• Multi-factor Authentication a Must on All of Your Devices 

The truth is a strong password isn’t enough to hinder the most determined cybercriminals. Applying multi-factor authentication on your android devices will provide an extra layer of security that makes it harder for anyone that isn’t you to access your device. 

MFA feature works by asking you to verify your identity through a one-time code or password set on your device, mail, or app when you log in. For instance, if you’re logging into Facebook using multi-factor authentication, you might be prompted to enter the four-digit code sent on your device as an extra step. This guarantees that outsiders can’t just log into an account with a password in case that password has been breached. 

The MPA features allow you to choose how often they pop, varying from locations or every login to just logins from new devices. To activate your MPA on your Android, all you need to do is to enter the settings and privacy section, where you should be able to modify authentication settings. 

  • Read the Privacy Policy and See What You’re Sharing With the App 

If you’re not a seasoned attorney, it’s safe to assume you don’t read every word of the Terms & Conditions you agree to. 

While apps are required by law to outline what they do with the information you give them in those policies, it’s usually not that simple. Most services and companies are masters are creating confusing language or burying essential information deep in the text of their terms.

When you download an app and provide them your name, email address, and other personal details, you’re basically handing over key information that makes you a prime target. Perhaps you knew it already, but what do you do without your favorite fitness or meditation app?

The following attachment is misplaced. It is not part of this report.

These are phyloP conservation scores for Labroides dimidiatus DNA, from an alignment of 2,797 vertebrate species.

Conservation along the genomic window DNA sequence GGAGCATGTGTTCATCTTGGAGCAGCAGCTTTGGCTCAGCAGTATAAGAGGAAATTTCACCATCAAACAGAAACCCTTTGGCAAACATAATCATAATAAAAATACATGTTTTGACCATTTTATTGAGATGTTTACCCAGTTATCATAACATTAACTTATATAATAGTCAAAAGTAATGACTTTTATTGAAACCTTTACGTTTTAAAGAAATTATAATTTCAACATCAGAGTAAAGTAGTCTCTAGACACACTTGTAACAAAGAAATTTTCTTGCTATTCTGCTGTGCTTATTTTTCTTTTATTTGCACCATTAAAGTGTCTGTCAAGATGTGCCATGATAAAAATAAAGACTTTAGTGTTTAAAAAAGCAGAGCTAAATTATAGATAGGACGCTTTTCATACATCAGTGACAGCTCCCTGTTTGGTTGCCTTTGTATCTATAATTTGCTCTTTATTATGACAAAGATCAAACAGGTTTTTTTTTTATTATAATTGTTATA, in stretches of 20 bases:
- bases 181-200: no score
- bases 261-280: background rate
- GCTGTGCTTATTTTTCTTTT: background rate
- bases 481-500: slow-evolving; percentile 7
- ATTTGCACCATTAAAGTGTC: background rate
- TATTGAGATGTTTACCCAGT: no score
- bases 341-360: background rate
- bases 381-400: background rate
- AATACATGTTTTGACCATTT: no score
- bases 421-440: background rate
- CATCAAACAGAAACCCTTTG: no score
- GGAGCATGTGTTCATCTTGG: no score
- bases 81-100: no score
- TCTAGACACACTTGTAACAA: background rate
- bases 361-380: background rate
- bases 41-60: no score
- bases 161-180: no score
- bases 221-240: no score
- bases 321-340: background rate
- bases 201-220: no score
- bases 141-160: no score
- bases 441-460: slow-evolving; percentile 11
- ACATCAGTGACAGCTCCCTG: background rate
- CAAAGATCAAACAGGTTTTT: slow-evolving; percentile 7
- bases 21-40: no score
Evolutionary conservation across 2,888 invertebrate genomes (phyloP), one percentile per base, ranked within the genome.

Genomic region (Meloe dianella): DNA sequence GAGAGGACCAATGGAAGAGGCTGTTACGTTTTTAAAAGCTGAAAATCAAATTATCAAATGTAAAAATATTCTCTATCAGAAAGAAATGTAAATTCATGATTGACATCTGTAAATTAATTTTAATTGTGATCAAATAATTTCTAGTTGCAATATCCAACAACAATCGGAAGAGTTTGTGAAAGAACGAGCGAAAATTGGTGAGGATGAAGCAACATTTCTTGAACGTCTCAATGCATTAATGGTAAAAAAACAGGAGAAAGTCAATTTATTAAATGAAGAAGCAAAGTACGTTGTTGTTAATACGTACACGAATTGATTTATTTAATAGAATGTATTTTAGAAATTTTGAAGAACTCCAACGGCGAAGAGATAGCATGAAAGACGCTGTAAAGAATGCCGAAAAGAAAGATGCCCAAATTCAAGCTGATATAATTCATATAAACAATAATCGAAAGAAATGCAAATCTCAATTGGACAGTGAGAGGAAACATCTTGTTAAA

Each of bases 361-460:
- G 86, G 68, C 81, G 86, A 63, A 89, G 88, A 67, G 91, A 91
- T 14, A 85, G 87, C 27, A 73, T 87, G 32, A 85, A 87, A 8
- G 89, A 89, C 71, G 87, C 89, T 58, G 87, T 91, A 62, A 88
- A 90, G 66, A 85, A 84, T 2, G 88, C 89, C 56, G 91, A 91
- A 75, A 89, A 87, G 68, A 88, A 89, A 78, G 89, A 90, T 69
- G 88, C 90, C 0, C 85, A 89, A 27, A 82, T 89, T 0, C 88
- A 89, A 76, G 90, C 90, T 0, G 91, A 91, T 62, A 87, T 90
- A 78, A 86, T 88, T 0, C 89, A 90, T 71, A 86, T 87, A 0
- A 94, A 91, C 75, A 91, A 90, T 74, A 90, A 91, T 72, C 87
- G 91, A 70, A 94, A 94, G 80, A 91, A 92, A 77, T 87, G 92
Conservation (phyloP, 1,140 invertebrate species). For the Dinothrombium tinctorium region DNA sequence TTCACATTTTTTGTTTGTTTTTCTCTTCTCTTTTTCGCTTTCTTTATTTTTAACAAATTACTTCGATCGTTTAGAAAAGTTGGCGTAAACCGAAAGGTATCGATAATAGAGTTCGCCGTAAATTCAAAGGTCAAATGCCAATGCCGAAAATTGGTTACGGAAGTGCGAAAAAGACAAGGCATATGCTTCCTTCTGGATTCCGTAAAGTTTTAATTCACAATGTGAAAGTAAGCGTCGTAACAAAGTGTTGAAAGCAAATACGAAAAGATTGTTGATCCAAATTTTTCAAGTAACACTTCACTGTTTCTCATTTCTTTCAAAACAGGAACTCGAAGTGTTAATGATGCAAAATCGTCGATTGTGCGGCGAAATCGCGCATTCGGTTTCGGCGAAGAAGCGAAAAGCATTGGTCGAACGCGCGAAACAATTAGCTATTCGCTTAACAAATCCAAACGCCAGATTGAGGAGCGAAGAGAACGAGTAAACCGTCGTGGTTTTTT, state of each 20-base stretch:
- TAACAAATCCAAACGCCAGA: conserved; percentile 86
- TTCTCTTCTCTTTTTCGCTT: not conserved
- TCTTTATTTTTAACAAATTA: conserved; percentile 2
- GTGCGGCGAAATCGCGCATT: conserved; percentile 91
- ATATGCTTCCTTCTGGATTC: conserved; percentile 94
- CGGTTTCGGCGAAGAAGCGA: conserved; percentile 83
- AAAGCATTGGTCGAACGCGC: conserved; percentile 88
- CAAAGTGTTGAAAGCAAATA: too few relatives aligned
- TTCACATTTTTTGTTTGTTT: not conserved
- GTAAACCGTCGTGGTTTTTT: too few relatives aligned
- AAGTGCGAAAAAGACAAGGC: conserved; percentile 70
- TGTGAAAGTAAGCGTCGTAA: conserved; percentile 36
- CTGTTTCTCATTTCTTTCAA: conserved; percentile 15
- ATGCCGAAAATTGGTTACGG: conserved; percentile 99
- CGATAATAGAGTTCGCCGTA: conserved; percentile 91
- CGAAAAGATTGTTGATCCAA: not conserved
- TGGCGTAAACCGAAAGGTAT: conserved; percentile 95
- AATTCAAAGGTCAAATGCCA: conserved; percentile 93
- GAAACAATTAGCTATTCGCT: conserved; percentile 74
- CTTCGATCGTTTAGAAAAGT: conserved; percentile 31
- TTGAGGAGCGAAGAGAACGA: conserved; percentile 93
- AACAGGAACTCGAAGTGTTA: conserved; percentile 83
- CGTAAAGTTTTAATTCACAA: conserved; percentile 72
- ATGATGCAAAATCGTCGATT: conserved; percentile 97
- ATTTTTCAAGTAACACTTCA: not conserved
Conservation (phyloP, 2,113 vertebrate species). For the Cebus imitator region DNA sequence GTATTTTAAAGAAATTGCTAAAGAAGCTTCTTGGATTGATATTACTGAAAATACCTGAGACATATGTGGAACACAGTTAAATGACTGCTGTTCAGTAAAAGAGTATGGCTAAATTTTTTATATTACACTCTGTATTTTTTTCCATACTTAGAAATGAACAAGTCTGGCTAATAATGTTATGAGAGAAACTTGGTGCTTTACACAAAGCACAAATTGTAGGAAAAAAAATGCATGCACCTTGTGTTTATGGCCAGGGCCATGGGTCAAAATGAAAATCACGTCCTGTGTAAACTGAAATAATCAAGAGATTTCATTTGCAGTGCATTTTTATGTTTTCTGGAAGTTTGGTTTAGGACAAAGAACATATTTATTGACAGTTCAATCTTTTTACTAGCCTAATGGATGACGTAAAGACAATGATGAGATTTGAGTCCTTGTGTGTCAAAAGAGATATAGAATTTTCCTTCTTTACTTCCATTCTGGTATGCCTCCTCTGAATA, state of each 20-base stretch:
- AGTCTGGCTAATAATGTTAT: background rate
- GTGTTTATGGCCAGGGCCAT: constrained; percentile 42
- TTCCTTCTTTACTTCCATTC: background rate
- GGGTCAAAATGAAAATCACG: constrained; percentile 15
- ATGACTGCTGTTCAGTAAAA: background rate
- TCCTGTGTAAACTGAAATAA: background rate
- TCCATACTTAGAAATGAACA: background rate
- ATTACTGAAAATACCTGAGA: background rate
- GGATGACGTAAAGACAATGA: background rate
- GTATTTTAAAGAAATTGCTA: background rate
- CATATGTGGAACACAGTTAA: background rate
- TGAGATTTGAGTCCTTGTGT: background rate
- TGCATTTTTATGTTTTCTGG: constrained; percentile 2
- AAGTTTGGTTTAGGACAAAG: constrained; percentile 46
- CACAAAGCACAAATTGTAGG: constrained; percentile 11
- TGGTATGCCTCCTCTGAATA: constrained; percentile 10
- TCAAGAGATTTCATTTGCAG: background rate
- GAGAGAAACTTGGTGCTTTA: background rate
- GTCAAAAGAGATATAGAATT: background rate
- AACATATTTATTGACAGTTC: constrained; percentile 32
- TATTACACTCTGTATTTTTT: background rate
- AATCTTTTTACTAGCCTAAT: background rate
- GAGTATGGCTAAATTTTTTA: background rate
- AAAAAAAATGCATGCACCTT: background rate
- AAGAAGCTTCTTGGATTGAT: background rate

The golden rule here is that if you’re not paying for a service with money, you’re paying with your data. So, pay attention to free apps in particular – these are never truly free and should not be trusted with your personal data. If you simply can’t live without your free app, take the extra time to comb through Privacy Policy and be wary of trusting them with too much information. 

You may also need to look for what type of information they collect, and most importantly, how they collect it. Does the service plan on trading it or using it? For instance, a trustworthy app must clearly state that the only information they take from you is what’s necessary for your account creation and billing. It should explicitly state that they need your name, email address, and billing information. 

Unfortunately, with so many apps burying valuable details deep into their policies, there’s no specific step you can take to protect yourself against sensitive data leaks. All you can do is limit the amount of data you share online and try to stick to services that follow the latest GDPR laws.